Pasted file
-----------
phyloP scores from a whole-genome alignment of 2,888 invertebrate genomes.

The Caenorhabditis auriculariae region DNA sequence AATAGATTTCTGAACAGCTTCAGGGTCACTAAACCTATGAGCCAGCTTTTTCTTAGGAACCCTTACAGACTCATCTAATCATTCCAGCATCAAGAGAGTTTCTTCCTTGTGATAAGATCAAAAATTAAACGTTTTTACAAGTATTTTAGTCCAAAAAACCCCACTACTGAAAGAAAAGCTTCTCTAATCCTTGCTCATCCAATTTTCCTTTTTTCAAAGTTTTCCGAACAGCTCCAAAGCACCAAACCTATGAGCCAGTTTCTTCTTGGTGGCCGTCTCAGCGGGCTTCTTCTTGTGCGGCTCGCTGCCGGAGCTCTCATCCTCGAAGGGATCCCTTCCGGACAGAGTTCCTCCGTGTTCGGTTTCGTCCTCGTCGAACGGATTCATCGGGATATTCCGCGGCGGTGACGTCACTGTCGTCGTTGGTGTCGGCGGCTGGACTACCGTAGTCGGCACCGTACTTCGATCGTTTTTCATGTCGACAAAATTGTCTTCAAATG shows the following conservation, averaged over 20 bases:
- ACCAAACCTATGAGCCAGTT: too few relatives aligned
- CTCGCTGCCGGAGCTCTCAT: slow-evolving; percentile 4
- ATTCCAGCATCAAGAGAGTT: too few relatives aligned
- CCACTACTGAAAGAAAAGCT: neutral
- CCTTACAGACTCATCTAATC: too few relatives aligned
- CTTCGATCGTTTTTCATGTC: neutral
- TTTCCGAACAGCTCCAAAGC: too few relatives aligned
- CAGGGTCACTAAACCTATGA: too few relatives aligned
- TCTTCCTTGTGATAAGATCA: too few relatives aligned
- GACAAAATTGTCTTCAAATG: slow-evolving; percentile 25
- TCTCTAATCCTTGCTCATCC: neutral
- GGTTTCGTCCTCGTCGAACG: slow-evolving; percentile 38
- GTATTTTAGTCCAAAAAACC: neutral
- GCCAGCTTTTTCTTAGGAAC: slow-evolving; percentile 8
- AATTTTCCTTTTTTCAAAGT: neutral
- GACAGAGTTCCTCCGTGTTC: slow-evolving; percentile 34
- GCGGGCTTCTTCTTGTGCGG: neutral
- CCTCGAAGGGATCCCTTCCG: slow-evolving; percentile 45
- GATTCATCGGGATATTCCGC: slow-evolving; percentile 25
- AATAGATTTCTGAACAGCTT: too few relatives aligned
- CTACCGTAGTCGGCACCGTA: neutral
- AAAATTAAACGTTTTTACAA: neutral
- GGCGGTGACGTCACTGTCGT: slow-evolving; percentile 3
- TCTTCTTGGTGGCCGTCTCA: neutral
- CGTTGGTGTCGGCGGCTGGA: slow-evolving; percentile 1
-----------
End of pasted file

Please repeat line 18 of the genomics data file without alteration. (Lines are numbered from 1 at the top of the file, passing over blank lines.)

- GACAGAGTTCCTCCGTGTTC: slow-evolving; percentile 34